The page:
The Supreme Court Nomination
On March 16, 2016, President Obama nominated federal Judge Merrick Garland of the District of Columbia Circuit Court of Appeals. Senate Republicans have said they will not act on any Supreme Court nomination from President Obama. Georgia State legal experts and faculty reflect on the Court, weigh in on the possibility of landmark cases being heard without a full bench and explain what it would take to get a new justice confirmed.
Segall on Storm Clouds over SCOTUS
It has been a rough year for the Supreme Court of the United States. Justice Antonin Scalia passed away unexpectedly in February. That very night, the Senate Majority Leader announced that the seat would remain vacant until the next President took office, which meant an incomplete Court for the remainder of the 2015-16 term and probably for the entire next term as well. Several justices have been lamenting this short-handed state of affairs even if this author feels they are overreacting.
UNIVERSITY EXPERTS IN THE NEWS
- Nirej Sekhon on Utah v. Strief for Fair.org
- Tanya Washington on Supreme Court Decisions for CBS News
- Amy Steigerwalt on Judge Merrick Garland’s Nomination for CBS News
- Eric Segall on Huffington Post: Maybe a Supreme Court with 8 Justices Isn’t So Bad After All
- Segall on Salon.com: Justice Scalia’s Cruelest Irony: This Is the Real Impact of a 4-4 Supreme Court
- Segall on Bloomberg: Is an Eight-Member Supreme Court So Bad?
- Segall on The New York Times Opinion Pages: Benefits of an Evenly Split Court Will Become Apparent
- Segall in The New York Times: A Supreme Court Not So Much Deadlocked as Diminished
- Segall in the Economist: Fit to Be Tied: Why the Supreme Court is slowing down
- Segall’s Salon Piece: We Don’t Need Another Scalia: This Is Why Liberals Should Embrace a 4-4 Court
- Segall’s Salon Piece: Justice Scalia’s Cruel Irony: His Absences Exposes Truth about Supreme Court
- Amy Steigerwalt Discusses on Status of Garland Nomination on Sinclair Broadcasting
- Steigerwalt quoted in Atlanta Journal-Constitution on Obama’s Supreme Court pick ignites partisan acrimony
- Segall’s Salon Piece: This Is Not a Court of Law: Why GOP Obstruction Over Scalia Seat Might Open Everyone’s Eyes to a Politicized Supreme Court
- Segall in The New York Times on Why Scalia’s Death Is The Best Chance to Remake the Court
- Segall in The Daily Signal on 6 Supreme Court Rulings That Could Be Overturned If a Liberal Replaced Scalia
- Caren Morrison on Wisconsin Public Radio on Scalia’s Legacy and the Confirmation Process
- Business law professor Anne Tucker on How Scalia’s Death Affects Business Cases on the Docket
- Political Scientist Dan Franklin on CNN about the Worst Job in Washington, D.C.
- Morrison on WSB About Appointing a Supreme Court Justice
- Religious Professor Louis Ruprecht Jr. on The Legacy of Justice Antonin Scalia (1936-2016)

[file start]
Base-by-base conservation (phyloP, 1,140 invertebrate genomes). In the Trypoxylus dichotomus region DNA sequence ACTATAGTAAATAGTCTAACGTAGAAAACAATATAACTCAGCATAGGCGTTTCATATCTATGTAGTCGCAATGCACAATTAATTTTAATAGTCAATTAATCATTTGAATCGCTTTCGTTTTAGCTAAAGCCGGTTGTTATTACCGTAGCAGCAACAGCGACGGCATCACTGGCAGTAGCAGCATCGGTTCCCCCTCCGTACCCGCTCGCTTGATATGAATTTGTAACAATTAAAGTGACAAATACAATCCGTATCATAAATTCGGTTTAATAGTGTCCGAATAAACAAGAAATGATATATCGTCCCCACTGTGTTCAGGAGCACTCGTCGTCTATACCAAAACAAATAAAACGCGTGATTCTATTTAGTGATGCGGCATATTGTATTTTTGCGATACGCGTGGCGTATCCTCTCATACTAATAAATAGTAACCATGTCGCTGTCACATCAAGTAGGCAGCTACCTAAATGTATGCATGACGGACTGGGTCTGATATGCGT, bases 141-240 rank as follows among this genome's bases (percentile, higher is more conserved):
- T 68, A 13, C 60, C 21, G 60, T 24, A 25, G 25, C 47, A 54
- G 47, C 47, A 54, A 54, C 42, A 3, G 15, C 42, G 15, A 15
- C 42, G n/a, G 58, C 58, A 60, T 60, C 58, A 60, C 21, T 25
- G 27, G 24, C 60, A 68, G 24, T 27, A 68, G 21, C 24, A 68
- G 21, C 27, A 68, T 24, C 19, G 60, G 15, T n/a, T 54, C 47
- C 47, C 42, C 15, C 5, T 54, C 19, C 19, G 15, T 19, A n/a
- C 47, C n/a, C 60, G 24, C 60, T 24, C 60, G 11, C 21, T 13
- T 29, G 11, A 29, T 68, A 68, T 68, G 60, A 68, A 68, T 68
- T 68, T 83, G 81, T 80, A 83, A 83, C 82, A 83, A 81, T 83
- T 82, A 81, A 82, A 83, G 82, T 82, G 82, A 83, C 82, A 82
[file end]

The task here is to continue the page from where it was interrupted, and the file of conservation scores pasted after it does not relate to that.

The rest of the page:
- Segall in the Atlanta Journal-Constitution on Scalia’s Death
- Segall in the New Republic on Why Do We Pretend Supreme Court Justices Are Anything But Political Officials?
- Segall’s Salon.com Piece: Liberals Might Miss Justice Scalia More Than They Think
- Listen to Ian Master’s Interview of Segall on Justice Antonin Scalia
- Listen to Pete Dominck’s Interview of Segall on Justice Antonin Scalia
College of Law
Neil J. Kinkopf, professor of law, is the faculty advisor for the ACS Student Chapter. He is following the developing nomination battle between President Obama and the Republican Party and its historical context.
Lauren Sudeall Lucas, assistant professor of law, served as a law clerk to Justice John Paul Stevens during the 2006-07 term, as a law clerk to Judge Stephen Reinhardt on the U.S. Court of Appeals for the Ninth Circuit, and as an attorney at the Southern Center for Human Rights in Atlanta.
Caren Morrison, associate professor of law, served as an assistant U.S. attorney in Eastern District of New York from 2001 to 2006, where she prosecuted international narcotics traffickers and organized crime. She is following the nomination process.
Eric Segall, the Kathy & Lawrence Ashe Professor of Law, is the author of “Supreme Myths: Why the Supreme Court Is Not a Court and Its Justices are Not Judges.” He is following the effects of Justice Scalia’s death on the Court’s docket.
Anne Tucker, associate professor of law, researches corporate law, recently focusing on issues related to individual investors. She is following the effects of Justice Scalia’s death on corporate law.
Tanya Washington, professor of law, focuses her research and scholarship on issues related to educational equity and issues arising at the intersection of domestic relations, race and children’s constitutional rights. An amicus curiae brief co-written by Washington was cited by Justice Anthony Kennedy in the majority opinion of Obergefell v. Hodges.
Patrick Wiseman, professor of law, teaches constitutional law and related courses, all of which are about the U.S. Supreme Court. He is following the Senate’s obligations in the nomination process.
College of Arts and Sciences
Daniel P. Franklin, associate professor of political science, is the author of “Pitiful Giants: Presidents in their Final Term” (Palgrave MacMillian, 2014), one of many publications exploring political culture, executive powers and the relationships between the presidency and Congress.
Louis A. Ruprecht Jr., the William M. Suttles Chair of the Department of Religious Studies, is a research fellow at the Vatican Library and the Vatican Secret Archives. His work covers classical literature and philosophy, and looks at the legacy of classical thought throughout history in diverse areas including ethics, politics, psychology, sexuality, drama and film.
Amy Steigerwalt, associate professor of political science, studies the political process behind federal judicial nomination and confirmation.